More than 40% of health care professionals experiencing flu-like symptoms go to work, despite CDC recommendations not to, according to a new study in the American Journal of Infection Control.
For the study, researchers surveyed a nationwide sample of nearly 2,000 health care professionals during the 2014-15 flu season. The survey involved medical professionals across a variety of care settings and roles, including physicians, NPs, pharmacists, students, and others.
Respondents were asked to disclose whether they experienced flu-like symptoms—which the study defined as a combination of "fever and a cough or sore throat"—and whether they went to work while experiencing such symptoms.
Overall, the researchers found that 414 health care workers reported experiencing flu-like symptoms, and of those, 41.4% said they went to work despite their symptoms. Overall, those who went to work did so for a median of three days while experiencing symptoms.
When the researchers broke down the findings by care setting, they found that 49.3% of health care professionals at hospitals who experienced flu-like symptoms worked while ill, making them the most likely to do so, followed by 28.5% of health care professionals at long-term facilities.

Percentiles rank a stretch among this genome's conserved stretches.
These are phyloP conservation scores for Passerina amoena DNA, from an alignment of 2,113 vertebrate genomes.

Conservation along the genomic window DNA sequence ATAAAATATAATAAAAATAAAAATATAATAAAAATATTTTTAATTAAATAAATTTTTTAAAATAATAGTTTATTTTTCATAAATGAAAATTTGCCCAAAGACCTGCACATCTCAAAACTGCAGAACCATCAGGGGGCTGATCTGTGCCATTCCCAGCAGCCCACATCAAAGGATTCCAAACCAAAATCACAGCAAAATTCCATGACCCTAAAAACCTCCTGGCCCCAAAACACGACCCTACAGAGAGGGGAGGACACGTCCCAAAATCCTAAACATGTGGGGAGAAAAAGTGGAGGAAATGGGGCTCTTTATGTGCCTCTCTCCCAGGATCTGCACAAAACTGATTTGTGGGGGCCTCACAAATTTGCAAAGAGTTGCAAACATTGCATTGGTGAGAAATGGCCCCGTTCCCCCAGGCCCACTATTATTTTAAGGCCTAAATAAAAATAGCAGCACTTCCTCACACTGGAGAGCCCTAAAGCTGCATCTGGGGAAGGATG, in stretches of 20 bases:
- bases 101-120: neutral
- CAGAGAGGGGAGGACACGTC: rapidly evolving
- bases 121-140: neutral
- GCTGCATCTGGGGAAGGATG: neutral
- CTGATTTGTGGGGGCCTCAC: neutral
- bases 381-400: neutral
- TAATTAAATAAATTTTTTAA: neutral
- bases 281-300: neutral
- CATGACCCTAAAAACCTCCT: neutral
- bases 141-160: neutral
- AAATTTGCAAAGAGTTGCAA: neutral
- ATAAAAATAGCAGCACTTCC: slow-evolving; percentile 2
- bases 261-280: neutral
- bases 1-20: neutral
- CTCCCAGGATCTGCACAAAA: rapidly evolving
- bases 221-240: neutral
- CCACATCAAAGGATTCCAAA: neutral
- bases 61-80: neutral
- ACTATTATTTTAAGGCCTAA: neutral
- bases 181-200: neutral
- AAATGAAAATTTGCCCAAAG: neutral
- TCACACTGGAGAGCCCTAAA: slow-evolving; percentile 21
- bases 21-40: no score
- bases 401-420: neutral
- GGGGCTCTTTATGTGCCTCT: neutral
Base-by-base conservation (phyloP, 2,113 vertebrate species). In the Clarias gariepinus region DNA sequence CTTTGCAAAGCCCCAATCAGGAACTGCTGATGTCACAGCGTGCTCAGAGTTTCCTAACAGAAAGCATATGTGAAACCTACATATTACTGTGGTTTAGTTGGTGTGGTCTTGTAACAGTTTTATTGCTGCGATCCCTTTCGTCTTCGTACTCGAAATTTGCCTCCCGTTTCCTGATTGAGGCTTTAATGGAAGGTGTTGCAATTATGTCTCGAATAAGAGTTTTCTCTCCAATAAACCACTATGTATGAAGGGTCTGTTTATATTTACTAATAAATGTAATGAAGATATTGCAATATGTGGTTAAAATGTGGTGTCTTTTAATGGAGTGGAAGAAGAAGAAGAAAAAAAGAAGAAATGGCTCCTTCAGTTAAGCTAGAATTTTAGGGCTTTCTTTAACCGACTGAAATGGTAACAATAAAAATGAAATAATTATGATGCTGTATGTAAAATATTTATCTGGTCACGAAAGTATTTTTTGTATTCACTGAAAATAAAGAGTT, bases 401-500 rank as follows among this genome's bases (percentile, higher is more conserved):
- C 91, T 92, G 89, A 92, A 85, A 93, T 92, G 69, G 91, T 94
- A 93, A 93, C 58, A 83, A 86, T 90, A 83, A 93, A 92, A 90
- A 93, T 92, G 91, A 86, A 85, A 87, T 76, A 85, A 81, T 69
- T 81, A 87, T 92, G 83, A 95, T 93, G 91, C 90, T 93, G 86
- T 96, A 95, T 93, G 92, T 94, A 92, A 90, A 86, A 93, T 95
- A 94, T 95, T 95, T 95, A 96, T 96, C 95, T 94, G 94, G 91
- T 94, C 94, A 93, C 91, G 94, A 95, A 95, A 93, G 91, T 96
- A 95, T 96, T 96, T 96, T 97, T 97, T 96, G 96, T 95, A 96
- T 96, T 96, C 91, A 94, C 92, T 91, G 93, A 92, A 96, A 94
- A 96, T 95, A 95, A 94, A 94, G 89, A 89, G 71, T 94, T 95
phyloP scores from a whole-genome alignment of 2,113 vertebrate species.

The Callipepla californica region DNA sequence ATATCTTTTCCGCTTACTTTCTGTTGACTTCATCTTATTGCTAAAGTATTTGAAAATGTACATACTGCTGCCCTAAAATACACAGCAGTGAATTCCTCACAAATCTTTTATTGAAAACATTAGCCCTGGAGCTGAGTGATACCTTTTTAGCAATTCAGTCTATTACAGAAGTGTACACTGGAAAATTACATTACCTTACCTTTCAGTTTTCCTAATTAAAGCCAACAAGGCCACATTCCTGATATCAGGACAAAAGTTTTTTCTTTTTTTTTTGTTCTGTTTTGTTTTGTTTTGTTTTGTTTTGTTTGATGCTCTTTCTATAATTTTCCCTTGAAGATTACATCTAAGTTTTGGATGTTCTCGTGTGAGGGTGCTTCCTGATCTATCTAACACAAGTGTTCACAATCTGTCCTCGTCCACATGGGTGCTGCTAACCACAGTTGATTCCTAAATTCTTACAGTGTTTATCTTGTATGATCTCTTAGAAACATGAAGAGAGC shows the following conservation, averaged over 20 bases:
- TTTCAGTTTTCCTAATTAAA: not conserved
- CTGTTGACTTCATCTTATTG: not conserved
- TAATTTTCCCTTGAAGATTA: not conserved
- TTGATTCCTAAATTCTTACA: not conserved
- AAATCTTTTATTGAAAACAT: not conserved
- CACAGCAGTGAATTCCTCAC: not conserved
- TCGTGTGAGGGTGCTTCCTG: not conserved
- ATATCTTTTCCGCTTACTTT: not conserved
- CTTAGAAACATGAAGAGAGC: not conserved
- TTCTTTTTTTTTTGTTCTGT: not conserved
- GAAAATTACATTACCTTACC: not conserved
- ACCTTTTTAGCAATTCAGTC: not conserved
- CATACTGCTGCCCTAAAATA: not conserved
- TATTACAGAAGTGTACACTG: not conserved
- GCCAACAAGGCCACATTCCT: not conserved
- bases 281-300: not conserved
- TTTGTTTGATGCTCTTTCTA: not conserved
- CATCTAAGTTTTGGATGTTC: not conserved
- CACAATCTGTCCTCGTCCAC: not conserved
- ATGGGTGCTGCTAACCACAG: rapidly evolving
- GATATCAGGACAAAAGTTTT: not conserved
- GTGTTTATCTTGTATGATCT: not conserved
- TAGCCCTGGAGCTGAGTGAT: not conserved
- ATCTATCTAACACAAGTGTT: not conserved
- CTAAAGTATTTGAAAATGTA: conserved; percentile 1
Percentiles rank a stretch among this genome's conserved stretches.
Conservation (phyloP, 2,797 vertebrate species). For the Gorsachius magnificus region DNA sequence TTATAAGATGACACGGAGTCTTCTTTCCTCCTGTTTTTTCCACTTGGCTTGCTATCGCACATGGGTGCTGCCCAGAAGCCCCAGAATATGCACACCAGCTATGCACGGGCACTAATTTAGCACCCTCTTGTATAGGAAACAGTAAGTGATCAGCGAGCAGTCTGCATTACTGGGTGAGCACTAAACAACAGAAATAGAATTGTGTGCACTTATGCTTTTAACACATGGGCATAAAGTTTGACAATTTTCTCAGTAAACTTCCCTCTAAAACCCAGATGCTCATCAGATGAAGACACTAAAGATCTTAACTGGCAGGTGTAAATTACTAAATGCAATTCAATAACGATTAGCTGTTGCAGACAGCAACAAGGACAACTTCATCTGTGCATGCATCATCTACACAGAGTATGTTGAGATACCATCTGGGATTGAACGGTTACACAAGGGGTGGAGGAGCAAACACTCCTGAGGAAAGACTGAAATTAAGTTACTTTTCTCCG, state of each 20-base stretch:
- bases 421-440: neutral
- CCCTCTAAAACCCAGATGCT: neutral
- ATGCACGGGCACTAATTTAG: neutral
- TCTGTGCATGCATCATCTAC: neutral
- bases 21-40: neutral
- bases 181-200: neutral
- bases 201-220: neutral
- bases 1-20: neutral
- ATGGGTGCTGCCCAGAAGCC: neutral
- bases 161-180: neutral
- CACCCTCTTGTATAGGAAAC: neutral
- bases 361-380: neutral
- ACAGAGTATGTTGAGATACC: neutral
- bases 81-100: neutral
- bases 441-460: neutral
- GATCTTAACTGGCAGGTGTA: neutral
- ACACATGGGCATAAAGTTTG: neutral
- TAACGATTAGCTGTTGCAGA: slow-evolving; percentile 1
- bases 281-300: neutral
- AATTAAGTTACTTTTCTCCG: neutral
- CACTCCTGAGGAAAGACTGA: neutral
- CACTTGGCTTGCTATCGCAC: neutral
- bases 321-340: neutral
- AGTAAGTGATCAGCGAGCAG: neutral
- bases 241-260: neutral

When the researchers broke down the findings by role, they found that 44.3% of clinical workers who experienced flu-like symptoms said they worked while ill, making them the most likely to do so. For instance, clinical staff who reported working while sick included:
- 67.2% of pharmacists;
- 63.2% of physicians;
- 40.8% of assistants and aides;
- 37.9% of NPs and physician assistants; and
- 32.1% of other clinical workers.
In comparison, about 40.4% of nonclinical personnel reported working while ill with flu-like symptoms.
The researchers also found that the most common reasons reported for coming into work while experiencing flu-like symptoms included workers:
- Feeling as if they weren't sick enough to be unable to perform their jobs;
- Not feeling "bad enough" to stay home from work;
- Feeling as if they weren't contagious;
- Feeling a sense of professional obligation to be at work; and
- Having difficulty finding a coworker to cover for them.
Sophia Chiu of CDC's National Institute for Occupational Safety and Health, who lead the study, said the findings were "alarming." She explained, "At least one earlier study has shown that patients who are exposed to a health care worker who is sick are five times more likely to get a health care-associated infection. … We recommend all health care facilities take steps to support and encourage their staff to not work while they are sick" (Bean, Becker's Hospital Review, 11/2; Lagasse, Healthcare Finance News, 11/2).
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